OK, now what?
Now that it’s clear designated hitter David Ortiz will not be ready for Opening Day — no one knows when he’ll be ready — the Red Sox must begin the unpalatable task of figuring out which dominoes will fall.
“Well, Opening Day was my goal,” a dejected Ortiz said. “You guys heard me talking about it when I first got here (to spring training). I was feeling good and pushing things the way I was being told. Right now, Opening Day seems like it’s not the case. The case is get me healthy for five or 5 1/2 good months. That’s what we’re looking for now.”
Ortiz received some clarification on his condition in the form of MRIs on both heels on March 9. The tests revealed inflammation in both heels, though the Red Sox claim the inflammation is not related to the balky right Achilles injury that basically sidelined him since last July. They did say, and Ortiz confirmed, that the right heel is bothering him more than the left.
With Ortiz sidelined, the Sox have a number of options. The boldest would be to keep rookie Jackie Bradley Jr., who has never played above Double-A, on the roster and make him the starting left fielder, with Jonny Gomes sliding to designated hitter.
The designated hitter position also could feature some combination of Daniel Nava, Mike Carp or Lyle Overbay, should the veteran make the team.
None would provide the pop of Ortiz, but such is the Red Sox’s current situation.
Red Sox notebook
• RHP John Lackey can point to a tangible improvement since undergoing Tommy John surgery. He’s now able to throw his fastball inside against left-handed hitters and away to right-handers. That may not sound like a huge deal, but for a pitcher like Lackey, it’s significant. Since he’s never going to blow anyone away, he needs to be able to keep hitters honest. A fastball that only gets halfway to the inside corner isn’t so much a fastball as a meatball, but one that gets all the way there might as well be a bowling ball. Lackey explained what things felt like before surgery. “In to lefties and away to righties was a little tougher, because that extension point is where I felt the twinge,” Lackey said. “That’s definitely nice to be able to do that without pain, to be able to get extended and get to that side of the plate. Before, my arm didn’t go all the way straight.”
• C David Ross found himself amusingly trending on Twitter for a time after former Braves teammate Chipper Jones joked on the social networking site that Ross should start a rumor that Jones is coming out of retirement to play for the Red Sox. Jones was playing off quotes from Yankees GM Brian Cashman, who said he’d love to have Jones join the Bombers, resulting in about 10,000 more followers for Jones’ Twitter account. “I asked him if he was staying in retirement, and he said, ‘I ain’t going nowhere,’” Ross said. “I came in thinking I’d help him out, but then I realized it probably wasn’t a good idea. It’s funny to Chipper, but all of a sudden if my name’s attached to it, I might have to answer to our front office.”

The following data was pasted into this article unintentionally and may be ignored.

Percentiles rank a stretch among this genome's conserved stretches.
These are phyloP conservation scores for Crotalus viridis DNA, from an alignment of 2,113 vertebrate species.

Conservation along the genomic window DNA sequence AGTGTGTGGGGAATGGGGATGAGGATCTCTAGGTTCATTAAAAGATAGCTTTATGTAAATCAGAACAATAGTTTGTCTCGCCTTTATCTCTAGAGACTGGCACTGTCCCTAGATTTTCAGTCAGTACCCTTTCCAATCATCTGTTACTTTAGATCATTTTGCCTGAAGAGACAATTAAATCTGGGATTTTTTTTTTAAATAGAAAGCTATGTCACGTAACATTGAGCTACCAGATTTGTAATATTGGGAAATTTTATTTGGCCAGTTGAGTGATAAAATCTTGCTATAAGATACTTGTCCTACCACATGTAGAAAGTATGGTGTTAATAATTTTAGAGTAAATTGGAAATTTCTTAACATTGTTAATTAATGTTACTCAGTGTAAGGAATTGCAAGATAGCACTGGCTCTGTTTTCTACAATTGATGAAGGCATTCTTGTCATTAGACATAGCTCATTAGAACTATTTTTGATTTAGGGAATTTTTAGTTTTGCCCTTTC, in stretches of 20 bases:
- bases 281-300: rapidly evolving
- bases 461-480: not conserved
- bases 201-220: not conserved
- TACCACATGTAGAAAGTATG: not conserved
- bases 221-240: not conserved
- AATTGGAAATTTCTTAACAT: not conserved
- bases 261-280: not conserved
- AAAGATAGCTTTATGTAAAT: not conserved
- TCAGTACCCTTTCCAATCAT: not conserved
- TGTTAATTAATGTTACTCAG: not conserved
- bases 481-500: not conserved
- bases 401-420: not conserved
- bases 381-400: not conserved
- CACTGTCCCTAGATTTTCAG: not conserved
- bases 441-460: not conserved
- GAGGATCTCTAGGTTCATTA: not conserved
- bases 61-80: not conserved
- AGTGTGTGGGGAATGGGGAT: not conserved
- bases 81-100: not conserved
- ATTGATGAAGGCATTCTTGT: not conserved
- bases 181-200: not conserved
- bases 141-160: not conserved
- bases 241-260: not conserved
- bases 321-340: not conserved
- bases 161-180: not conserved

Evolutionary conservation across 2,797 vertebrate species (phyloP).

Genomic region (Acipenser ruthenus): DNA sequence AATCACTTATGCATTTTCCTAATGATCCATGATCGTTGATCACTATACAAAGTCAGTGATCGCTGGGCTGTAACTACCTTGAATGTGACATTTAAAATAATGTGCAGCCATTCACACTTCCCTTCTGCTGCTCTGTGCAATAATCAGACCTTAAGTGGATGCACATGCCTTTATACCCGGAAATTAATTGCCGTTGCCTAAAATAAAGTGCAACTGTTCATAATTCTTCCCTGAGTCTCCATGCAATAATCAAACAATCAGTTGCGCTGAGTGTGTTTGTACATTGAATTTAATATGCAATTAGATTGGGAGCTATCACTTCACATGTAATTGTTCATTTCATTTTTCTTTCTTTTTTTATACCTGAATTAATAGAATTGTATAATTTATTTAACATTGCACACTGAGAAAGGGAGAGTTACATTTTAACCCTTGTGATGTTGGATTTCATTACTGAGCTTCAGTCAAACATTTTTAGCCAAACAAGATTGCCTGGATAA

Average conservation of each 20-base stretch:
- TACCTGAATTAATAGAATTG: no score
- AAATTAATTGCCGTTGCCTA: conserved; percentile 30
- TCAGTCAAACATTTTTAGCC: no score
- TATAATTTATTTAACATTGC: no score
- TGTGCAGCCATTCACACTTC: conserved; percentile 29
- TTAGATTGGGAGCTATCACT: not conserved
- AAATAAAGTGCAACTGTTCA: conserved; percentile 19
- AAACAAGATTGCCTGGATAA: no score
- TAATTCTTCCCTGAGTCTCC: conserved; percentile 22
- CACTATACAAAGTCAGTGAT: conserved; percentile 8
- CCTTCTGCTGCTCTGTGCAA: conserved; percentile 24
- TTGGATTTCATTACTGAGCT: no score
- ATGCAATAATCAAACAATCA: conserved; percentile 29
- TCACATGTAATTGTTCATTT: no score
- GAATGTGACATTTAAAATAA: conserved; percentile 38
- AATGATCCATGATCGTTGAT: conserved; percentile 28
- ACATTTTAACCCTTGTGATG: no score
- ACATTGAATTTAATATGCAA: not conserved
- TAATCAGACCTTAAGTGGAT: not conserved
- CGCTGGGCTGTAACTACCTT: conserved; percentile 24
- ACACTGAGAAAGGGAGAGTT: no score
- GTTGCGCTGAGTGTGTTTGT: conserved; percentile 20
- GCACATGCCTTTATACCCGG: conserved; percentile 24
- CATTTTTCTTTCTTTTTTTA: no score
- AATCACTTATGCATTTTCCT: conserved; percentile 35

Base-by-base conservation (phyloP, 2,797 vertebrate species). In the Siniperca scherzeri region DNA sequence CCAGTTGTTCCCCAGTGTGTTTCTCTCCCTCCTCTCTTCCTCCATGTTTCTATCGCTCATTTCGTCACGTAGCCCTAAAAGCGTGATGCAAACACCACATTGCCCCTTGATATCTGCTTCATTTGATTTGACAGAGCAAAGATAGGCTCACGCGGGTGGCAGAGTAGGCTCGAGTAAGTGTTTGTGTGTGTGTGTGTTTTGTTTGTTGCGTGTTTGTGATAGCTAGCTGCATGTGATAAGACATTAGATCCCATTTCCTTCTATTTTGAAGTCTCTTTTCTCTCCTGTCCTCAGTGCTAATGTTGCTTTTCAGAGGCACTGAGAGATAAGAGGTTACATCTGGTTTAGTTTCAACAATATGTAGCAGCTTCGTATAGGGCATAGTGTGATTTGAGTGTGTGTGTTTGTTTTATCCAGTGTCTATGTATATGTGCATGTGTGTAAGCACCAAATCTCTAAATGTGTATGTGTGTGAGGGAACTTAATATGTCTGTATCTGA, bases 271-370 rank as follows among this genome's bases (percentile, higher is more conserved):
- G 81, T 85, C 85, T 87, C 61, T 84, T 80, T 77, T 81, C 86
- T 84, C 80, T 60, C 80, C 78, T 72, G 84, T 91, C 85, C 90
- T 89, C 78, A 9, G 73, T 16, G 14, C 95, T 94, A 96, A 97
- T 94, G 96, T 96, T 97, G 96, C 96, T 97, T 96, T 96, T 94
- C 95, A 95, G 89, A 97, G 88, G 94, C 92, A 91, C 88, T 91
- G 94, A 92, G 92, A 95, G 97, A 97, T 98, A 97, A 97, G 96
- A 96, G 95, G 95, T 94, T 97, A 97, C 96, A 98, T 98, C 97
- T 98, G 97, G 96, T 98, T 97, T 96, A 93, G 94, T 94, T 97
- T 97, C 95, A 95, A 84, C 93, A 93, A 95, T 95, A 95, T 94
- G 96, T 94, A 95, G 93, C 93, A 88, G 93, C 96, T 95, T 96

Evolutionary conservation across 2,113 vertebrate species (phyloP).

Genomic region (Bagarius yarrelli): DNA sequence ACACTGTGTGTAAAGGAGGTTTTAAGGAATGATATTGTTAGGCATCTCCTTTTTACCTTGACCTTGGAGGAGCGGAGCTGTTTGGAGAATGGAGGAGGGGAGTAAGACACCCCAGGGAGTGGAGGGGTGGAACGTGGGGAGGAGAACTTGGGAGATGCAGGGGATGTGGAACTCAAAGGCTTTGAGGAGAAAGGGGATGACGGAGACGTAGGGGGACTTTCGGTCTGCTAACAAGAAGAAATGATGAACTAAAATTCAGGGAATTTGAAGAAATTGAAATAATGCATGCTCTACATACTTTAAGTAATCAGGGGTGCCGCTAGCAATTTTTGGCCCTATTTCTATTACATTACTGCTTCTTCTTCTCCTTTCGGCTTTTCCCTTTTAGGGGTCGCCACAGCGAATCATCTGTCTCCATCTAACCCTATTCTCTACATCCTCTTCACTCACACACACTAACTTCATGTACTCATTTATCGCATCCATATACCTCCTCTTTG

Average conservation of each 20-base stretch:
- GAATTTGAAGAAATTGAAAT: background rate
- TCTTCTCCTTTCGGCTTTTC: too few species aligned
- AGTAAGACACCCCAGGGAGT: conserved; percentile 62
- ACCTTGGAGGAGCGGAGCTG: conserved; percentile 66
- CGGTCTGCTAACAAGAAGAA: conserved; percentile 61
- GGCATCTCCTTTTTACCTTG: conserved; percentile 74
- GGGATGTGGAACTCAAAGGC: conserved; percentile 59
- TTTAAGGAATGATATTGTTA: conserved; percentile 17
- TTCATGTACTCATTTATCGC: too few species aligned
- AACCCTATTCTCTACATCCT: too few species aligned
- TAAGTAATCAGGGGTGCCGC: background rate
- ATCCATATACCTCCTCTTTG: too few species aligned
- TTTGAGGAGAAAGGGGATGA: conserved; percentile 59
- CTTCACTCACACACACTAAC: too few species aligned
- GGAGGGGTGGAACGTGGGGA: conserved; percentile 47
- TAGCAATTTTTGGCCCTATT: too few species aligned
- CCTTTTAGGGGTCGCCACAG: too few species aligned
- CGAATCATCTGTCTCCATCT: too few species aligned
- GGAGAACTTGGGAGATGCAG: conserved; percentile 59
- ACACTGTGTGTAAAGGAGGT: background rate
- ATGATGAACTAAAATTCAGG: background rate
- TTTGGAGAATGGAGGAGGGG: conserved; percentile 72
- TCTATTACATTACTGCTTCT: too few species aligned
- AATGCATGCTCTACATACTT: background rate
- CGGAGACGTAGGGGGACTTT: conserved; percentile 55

• OF Jackie Bradley Jr. was making a real push to make the big-league club, as he was hitting .536 (15-for-28) through March 13 while playing flawless defense. 3B Will Middlebrooks has an interesting perspective on the situation, since he opened eyes last spring before beginning the season at Triple-A. He was recalled in May and had an excellent season. “I needed every at-bat I had in the minors,” Middlebrooks said. “The year before, I had kind of figured out an approach and a routine, and I was able to make that more of a habit, so when I got here, I was able to hit the ground running.”
• RHP Clay Buchholz did not allow a run in his first 8 1/3 innings this spring, and he has a theory for why he has pitched so well since starting the slate of games a little late thanks to a pulled hamstring: faster tempo. “Everything’s starting to fall together,” Buchholz said. “Just able to go out there and execute pitches one after another a little bit better than the last time out and the time before that.”
• RHP Alfredo Aceves was a man in demand after getting in a brawl while pitching for Mexico at the World Baseball Classic, but Aceves had no regrets, even though he was jumped by Canada’s Tyson Gillies and ended up with a bruise on his head. “The fighting was with the pitcher and the hitter. So I was saying, ‘Calm down, man, calm down, come on, man.’ And he just grabbed me and threw me on the floor. So I was like, ‘I’m going to throw you on the floor, man.’ Then when I jumped in to this guy, I had seven guys against me.”